SPOILER ALERT: Before you read this post, turn on your closed-circuit monitor and watch last night’s Homeland.
“He systematically pulled you apart, Brody. Piece by piece, until there was nothing left but pain. And then he relieved the pain and he put you back together again as someone else.”
Roll over, Brody, I could use some room on that interrogation-room floor. Also, Carrie? I’ll take one of those big-ass glasses of wine.
“Q&A” was an audacious and exhausting hour of television. Just as Abu Nazir did, it took Brody apart: methodically, brutally, yet tenderly pried off each layer of the lies that constituted his being, revealing the angry, spent, used man underneath. Like Nazir, Carrie and the CIA need to break Brody down to remake him. In the process—in five quick episodes of the second season—Homeland has made itself into potentially quite a different, and exciting, series.
To say that the questioning between Brody and Carrie was an emotionally affecting piece of acting almost goes without saying at this point. What I was especially impressed with, though, is what remarkable physical performances both Damian Lewis and Claire Danes turned in. For his part, you can see the effort it takes to maintain his facade under questioning—even before he is stabbed through the hand in an effectively shocking moment—and his exhaustion after being stripped bare of his cover. By the time he gets up, panting and drained, from the interrogation table only to drop to the floor, he looks like the same beaten, broken soldier-prisoner that he was in his flashbacks to 2003. Which, for Brody, may be a step forward at this point.
As for Danes, she has the less showy part here, but it’s impressively complicated. She demonstrates Carrie in control (her shutting off the cameras shows both sympathy and power), leading Brody through his cover story, taking it apart and then bringing down the hammer—Dana—before walking him to a place where it’s OK for him to confess, telling him that she knows he’s a good man. At the same time, she shows Carrie’s delicate state in the moment, drawing on the feelings for Brody that she has, or at least once had. If she’s fooling Brody with her sympathy now, she’s fooling me too. There’s an almost sexual intimacy to the way these one-time lovers work through the confession: one tear rolling down Brody’s face, a drip of moisture from Carrie’s nose—her nose!—as Brody lies down like he wants to sleep forever.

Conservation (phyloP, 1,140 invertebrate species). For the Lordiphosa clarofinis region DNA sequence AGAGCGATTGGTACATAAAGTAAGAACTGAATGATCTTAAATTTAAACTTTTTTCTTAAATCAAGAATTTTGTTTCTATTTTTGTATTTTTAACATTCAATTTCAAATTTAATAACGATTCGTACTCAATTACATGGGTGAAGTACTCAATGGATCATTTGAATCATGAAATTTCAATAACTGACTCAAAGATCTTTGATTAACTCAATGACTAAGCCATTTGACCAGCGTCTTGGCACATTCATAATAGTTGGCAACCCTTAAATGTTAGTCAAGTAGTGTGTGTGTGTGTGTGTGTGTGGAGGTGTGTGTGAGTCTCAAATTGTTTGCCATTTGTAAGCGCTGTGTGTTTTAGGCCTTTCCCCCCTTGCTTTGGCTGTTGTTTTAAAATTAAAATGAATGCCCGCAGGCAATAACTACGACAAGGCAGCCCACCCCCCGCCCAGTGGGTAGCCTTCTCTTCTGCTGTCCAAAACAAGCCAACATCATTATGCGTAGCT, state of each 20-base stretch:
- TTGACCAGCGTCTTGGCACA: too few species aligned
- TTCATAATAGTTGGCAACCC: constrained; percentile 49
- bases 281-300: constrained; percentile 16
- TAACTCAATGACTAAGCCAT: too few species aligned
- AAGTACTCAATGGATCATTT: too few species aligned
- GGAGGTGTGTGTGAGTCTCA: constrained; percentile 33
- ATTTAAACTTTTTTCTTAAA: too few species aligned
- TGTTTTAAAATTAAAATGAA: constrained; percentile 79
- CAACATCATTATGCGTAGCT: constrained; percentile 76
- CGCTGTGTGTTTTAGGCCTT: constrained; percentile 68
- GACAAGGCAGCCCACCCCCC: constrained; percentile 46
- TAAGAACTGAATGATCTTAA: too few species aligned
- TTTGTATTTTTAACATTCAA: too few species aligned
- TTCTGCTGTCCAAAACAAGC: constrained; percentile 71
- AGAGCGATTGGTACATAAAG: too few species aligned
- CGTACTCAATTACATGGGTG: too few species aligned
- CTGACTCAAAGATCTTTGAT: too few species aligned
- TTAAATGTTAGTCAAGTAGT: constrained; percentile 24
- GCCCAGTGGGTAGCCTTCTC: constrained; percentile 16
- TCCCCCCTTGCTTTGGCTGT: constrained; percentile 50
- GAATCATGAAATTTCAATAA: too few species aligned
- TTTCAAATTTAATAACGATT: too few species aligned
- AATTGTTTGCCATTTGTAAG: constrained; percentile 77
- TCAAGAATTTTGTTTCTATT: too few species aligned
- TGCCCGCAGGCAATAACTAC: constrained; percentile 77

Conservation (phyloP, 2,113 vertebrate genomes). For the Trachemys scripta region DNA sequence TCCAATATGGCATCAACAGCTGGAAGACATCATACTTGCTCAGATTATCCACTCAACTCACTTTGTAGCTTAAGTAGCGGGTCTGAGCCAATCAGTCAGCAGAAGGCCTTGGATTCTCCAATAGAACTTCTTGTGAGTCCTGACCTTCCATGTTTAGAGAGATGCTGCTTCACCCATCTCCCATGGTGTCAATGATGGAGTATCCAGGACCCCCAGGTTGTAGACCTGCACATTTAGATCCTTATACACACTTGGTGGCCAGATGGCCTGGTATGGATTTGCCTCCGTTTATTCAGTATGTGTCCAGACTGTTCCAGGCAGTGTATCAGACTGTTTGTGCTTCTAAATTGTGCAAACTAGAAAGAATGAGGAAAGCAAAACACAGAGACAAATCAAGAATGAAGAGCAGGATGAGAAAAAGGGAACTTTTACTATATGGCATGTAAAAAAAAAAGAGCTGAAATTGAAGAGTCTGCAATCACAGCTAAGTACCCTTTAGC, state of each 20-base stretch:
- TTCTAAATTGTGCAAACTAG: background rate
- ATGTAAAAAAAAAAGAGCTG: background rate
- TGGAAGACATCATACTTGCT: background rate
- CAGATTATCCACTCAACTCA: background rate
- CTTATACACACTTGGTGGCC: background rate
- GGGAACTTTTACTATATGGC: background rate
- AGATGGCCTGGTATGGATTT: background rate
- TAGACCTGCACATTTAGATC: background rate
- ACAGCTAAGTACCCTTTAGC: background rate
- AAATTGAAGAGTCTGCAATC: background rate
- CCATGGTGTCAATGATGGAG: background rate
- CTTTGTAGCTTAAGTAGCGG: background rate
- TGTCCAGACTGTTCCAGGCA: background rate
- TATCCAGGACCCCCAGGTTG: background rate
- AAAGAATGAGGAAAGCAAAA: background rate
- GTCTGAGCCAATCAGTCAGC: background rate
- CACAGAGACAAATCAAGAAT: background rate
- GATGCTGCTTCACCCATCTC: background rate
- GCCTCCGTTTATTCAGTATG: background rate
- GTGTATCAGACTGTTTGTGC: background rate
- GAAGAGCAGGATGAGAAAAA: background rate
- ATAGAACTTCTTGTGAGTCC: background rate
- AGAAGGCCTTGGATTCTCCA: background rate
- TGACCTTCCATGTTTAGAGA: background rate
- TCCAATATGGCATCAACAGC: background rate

There’s a fair amount more story unfolding here—Dana’s car accident with Veep Jr., the ongoing suspicions of Brody’s Marine buddies—but all that will now unfold in a situation that’s reversed and yet similar. We’ve gone from “Is Brody a terrorist?” to “Can Brody be trusted as a double agent?” There’s no clear way to answer that question: I doubt that even a very effective interrogation can have shifted Brody’s mindset that suddenly.
And yet Carrie’s right—Brody’s not a monster, or, at least, Nazir could not have made him into a monster if Brody did not have deep reserves of decency to use in his manipulation. He still has reason to hate Walden; he has reason to hate Nazir. The plot question here is, Is Brody really on the CIA’s side now, or just acting out of expediency? The character question is, after he’s been broken down so many times, is Brody simply whatever person that someone else reassembles him as? Underneath it all, is there a Brody left?
I couldn’t tell you. And I can’t wait to find out.
Now for a quick hail of bullets:
* I’m writing this review in advance based on a DVD screener, so I don’t know if this scene was replaced in the final edit but: in the version I saw, the USA Today Jess picks up in Brody’s room has Romney and Obama (and an electoral map) on the cover. If it’s still there, I assume it’s just a production error, but it does raise an issue that’s gnawed at me ever since I’ve been watching: that the show apparently deals with a fictional Administration (Walden is not Joe Biden) but it also explicitly exists in a world where 9/11 happened (as well as the 2004 Madrid terror attack) and so forth. I’m not entirely clear the distinction between real and fictional history on the show, but I’ve always assumed it takes place in a fictional “near future” or a contemporaneous, slightly alternative future.
* “You’re going to think this is a little crazy, Jess. I’m working for the CIA.” This is as close as Brody has come to telling Jess the truth since he’s been home; is she now less likely to believe him than ever?
* I’m impressed with how well Homeland has negotiated a potentially tricky gender situation, i.e., Carrie investigating a terrorist she is (or was) in love with. The show doesn’t let this dominate the story, but it acknowledges it—not least when Brody, still thinking he can lie his way out of this mess, paints Carrie as hysterical and crazed by her “obsession” with him.
* I love how, after all the high-volume theatrics of the episode, the kicker is simply Carrie going home and pouring herself a giant glass of white wine.
* I also love that, as hardcore and damaged as she is, her drink of choice is something as innocuous as white wine. In some other universe, I’d love to see her and Bored to Death’s Jonathan Ames get together for drinks.